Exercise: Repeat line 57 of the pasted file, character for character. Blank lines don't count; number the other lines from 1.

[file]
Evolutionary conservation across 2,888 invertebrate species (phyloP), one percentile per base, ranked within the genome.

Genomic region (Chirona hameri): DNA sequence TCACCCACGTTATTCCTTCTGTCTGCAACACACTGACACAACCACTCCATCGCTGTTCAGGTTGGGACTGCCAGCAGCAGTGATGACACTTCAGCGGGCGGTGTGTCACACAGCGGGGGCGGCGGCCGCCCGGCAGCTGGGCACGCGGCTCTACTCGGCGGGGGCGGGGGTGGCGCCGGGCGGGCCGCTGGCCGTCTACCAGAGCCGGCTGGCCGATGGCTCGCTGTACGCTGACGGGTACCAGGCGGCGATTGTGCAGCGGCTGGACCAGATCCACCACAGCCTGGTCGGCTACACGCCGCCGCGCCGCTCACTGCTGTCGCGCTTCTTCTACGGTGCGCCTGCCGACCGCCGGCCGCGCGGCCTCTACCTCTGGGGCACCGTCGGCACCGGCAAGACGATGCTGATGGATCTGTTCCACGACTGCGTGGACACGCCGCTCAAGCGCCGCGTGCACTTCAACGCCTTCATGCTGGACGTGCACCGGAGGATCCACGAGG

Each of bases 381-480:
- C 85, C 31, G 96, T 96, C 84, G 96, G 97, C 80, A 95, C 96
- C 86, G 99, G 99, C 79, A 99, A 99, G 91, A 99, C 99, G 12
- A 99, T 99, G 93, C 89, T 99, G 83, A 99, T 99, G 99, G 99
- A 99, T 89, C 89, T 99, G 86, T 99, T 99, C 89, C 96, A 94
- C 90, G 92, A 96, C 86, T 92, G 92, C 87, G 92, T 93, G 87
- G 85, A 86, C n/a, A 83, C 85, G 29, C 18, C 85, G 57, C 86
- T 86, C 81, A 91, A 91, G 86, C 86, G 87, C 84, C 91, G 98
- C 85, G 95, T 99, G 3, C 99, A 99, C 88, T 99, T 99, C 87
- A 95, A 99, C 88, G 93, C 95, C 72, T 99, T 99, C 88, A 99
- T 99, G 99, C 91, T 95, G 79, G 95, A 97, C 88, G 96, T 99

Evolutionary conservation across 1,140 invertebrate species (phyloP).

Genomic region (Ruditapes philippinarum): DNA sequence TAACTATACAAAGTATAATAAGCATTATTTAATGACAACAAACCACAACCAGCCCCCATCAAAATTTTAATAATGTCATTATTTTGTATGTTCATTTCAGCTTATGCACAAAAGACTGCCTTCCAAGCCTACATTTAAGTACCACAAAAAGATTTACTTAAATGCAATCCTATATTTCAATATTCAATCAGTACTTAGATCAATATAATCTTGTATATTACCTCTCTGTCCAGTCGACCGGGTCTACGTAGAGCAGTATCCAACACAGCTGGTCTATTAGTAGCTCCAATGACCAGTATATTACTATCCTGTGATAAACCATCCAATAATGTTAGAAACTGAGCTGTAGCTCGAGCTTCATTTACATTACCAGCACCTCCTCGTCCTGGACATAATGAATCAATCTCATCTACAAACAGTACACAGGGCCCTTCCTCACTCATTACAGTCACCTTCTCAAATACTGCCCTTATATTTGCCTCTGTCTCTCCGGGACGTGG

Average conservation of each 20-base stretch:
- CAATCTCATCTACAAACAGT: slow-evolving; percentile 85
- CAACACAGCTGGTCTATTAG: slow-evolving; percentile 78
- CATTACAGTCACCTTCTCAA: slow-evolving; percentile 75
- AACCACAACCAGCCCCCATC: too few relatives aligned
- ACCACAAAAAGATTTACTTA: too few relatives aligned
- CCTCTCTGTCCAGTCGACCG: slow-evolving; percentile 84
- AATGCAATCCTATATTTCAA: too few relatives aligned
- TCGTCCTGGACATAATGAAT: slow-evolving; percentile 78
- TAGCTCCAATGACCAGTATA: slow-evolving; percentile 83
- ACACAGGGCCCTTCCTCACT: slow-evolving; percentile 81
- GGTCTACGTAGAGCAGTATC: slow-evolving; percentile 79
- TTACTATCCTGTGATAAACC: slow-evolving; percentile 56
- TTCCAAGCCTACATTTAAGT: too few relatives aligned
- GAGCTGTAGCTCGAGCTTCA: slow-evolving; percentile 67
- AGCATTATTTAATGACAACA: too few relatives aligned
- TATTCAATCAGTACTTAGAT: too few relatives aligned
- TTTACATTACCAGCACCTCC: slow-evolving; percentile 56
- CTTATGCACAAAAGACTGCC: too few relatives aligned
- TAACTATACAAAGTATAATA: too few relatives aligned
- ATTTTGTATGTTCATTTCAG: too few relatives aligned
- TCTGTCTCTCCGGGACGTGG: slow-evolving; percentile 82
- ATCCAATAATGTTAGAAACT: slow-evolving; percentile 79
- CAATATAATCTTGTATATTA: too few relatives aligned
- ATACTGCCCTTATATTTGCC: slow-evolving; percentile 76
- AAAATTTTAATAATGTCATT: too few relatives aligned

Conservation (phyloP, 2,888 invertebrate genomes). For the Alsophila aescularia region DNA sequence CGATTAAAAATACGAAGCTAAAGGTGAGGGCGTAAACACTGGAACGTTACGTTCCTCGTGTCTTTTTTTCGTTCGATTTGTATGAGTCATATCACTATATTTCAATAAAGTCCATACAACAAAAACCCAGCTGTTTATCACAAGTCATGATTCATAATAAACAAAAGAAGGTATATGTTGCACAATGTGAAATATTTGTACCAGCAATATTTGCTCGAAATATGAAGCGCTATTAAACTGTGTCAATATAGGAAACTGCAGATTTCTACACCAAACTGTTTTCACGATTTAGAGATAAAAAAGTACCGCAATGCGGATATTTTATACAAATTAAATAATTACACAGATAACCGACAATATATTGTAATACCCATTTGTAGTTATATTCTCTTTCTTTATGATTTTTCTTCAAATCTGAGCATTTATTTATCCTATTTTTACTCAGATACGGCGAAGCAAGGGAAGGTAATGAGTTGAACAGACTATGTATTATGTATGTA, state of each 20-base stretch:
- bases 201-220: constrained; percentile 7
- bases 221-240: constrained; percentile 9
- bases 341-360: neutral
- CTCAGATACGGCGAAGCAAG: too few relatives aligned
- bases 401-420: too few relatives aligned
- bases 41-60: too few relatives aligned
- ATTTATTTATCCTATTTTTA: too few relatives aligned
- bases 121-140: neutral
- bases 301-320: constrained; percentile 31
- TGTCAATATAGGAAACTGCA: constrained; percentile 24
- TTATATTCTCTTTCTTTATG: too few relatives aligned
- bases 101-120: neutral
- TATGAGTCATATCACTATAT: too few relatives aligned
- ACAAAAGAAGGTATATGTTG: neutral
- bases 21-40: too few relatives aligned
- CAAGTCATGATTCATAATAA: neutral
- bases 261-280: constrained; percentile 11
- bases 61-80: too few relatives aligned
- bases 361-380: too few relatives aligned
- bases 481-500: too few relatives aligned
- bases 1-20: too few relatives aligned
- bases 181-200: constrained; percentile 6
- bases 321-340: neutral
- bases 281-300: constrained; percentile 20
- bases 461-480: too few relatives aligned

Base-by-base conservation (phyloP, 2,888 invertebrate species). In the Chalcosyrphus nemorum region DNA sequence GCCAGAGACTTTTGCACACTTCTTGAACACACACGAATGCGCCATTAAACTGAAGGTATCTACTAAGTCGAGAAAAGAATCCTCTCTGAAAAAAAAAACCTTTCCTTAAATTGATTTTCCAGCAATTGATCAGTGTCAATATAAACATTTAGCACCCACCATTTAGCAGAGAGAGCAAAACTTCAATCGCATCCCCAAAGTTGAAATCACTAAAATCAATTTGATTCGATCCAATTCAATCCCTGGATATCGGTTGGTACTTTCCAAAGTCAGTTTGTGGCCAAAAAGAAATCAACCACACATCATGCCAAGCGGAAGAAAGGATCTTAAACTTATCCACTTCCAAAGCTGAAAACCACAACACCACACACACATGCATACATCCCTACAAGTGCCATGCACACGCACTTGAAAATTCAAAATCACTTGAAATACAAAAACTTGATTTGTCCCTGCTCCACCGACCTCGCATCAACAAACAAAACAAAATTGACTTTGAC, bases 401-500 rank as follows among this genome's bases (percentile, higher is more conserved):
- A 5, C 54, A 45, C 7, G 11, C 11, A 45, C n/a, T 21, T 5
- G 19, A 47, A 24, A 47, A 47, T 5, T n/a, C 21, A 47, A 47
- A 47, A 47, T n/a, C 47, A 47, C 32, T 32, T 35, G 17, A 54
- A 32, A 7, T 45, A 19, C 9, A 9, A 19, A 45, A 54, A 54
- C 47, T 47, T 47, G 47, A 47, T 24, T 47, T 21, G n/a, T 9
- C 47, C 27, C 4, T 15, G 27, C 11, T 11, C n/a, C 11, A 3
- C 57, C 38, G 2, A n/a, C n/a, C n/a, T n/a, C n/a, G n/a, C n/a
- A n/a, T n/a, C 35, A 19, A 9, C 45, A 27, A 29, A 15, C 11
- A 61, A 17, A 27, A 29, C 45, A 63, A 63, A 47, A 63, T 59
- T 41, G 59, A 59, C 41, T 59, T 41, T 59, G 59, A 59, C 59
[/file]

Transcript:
- bases 21-40: too few relatives aligned